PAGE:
Next week Jewish people around the world will celebrate what is likely the most beloved of the Levitical feasts, the Passover.
Every year at this time—and now for 3500 years—we have remembered and engaged with the reality of God’s miraculous redemption of our nation. From generation to generation, His story has become ours. In 2016, however, the back story to Israel’s original Passover seems strangely parallel to events today.
Exodus 1 recounts that after Jacob and his sons died in Egypt, the Israelites “became exceedingly numerous, so that the land was filled with them.” (v.7) The rabbis teach the ancient Hebrews experienced supernatural fruitfulness and multiplication. But then “a new king, who did not know about Joseph, came to power in Egypt” (v.8). As we’ll see momentarily, the first known instance of anti-Semitism followed.
Humankind’s expression of its seemingly endless hatred of the Jewish people surfaces for the first time in Exodus 1. Now, the biblical text never suggests the Israelites did anything wrong, or in any way sought to harm the Egyptians. All they did was prosper by the blessing of YHVH. Nevertheless, listen to the words of an ancient pharaoh threatened by them for no apparent reason:
• “the Israelites have become much too numerous for us …
• we must deal shrewdly with them or they will grow even more numerous
• … they will join our enemies and fight against us.” (v.9-10)
The pharaoh’s shrewd dealing took the form of harsh slavery. Yet the more the Hebrews were cruelly abused and overworked, the more they multiplied. Therefore, as a last resort or “final solution,” Egypt launched a genocidal campaign against them. Every male newborn Hebrew was drowned—until God intervened and delivered His people through very deep waters. (Because God curses those who curse Israel, the Egyptian male army drowned in the Red Sea. The Egyptians who joined with Israel in their exodus journey, He blessed.)
This insight into Passover’s back story can help us stand firm against the rise of global anti-Semitism today. A world leader 3500 years ago came to power who did not know about Joseph. It seems the history of this leader’s nation was not especially important to him. As a result, he lacked an historical context with which to judge events taking place in his day. Without this context, the pharaoh elevated his subjective emotional perceptions of what was right or wrong to the level of objective truth. Proud and deceived, he acted out irrationally in that spirit.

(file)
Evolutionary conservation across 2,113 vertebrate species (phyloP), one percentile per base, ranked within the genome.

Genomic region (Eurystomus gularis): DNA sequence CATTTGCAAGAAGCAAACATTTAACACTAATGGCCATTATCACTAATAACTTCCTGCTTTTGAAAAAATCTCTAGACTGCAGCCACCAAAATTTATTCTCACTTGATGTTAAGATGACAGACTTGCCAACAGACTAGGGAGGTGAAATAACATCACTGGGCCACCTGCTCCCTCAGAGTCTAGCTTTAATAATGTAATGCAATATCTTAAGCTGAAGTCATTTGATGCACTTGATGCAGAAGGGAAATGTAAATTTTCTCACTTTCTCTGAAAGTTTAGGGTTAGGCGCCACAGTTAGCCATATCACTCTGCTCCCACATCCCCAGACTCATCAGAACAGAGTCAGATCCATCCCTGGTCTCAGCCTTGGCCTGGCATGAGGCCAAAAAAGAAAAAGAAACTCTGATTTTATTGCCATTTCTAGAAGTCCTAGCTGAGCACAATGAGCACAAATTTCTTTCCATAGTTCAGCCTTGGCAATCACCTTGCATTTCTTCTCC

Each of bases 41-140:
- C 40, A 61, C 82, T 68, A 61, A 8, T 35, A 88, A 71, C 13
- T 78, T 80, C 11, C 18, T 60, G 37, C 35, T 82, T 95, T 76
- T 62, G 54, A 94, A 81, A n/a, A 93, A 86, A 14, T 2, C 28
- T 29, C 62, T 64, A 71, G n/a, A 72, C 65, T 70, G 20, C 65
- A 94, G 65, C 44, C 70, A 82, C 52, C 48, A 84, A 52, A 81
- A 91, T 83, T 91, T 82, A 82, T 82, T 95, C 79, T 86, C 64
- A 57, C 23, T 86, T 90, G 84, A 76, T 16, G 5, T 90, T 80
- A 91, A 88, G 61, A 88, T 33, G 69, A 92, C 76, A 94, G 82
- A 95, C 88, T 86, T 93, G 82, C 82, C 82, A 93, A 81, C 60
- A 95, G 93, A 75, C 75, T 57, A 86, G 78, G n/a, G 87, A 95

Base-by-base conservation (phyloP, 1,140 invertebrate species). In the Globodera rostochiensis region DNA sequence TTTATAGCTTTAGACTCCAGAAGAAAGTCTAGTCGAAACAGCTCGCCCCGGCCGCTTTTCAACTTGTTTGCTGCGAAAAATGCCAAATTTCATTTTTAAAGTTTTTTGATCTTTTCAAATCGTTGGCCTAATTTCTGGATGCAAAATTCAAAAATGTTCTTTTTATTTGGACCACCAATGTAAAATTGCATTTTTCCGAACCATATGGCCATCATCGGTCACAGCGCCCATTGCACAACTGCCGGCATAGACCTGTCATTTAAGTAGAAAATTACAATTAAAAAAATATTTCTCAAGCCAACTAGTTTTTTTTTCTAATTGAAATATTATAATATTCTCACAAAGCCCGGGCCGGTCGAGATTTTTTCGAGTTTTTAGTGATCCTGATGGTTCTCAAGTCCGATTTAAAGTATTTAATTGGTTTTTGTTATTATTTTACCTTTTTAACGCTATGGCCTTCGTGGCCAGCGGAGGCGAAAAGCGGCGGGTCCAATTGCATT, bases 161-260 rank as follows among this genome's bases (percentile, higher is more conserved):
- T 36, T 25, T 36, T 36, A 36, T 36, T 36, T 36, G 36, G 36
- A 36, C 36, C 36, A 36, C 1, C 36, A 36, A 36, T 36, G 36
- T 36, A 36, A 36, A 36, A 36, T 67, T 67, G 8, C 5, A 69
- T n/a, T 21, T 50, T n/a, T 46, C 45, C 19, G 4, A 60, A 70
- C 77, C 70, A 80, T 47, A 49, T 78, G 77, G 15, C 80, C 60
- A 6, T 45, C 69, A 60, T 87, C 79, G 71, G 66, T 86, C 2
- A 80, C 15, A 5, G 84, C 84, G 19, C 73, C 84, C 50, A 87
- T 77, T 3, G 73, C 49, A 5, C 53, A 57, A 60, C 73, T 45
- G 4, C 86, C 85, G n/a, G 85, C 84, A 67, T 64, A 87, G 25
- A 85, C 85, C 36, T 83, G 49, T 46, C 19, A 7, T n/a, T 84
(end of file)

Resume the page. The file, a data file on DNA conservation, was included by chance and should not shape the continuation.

When nations dismiss objective fact and moral truth, deception results. Anti-Semitism typically flares up.
When nations dismiss objective fact and moral truth, deception results. Anti-Semitism typically flares up. Through history, the Jewish nation has been targeted as a scapegoat for the ills of a threatened and angry society. Those ills are usually due, however, to that society’s own disobedience to God. Sadly, this phenomenon is occurring in much of the world today. Consequently, many do not know (or care) about “Joseph” and his God. They do not know historical and moral truth about Israel; they do not know Christian history; they do not know YHVH. You and I have a responsibility to reach and teach them, in love. And to never give up!
The traditional Passover liturgy urges us all to engage with the ancient exodus as if it were our own. Next week, from one generation to the next, we will pass down the story of Joseph and his God. Then, by His grace, we will continue throughout the year to teach others the ways of Yawheh. Together, let’s complete the task to which we’ve been called. For redemption is coming. May all Israel soon be saved!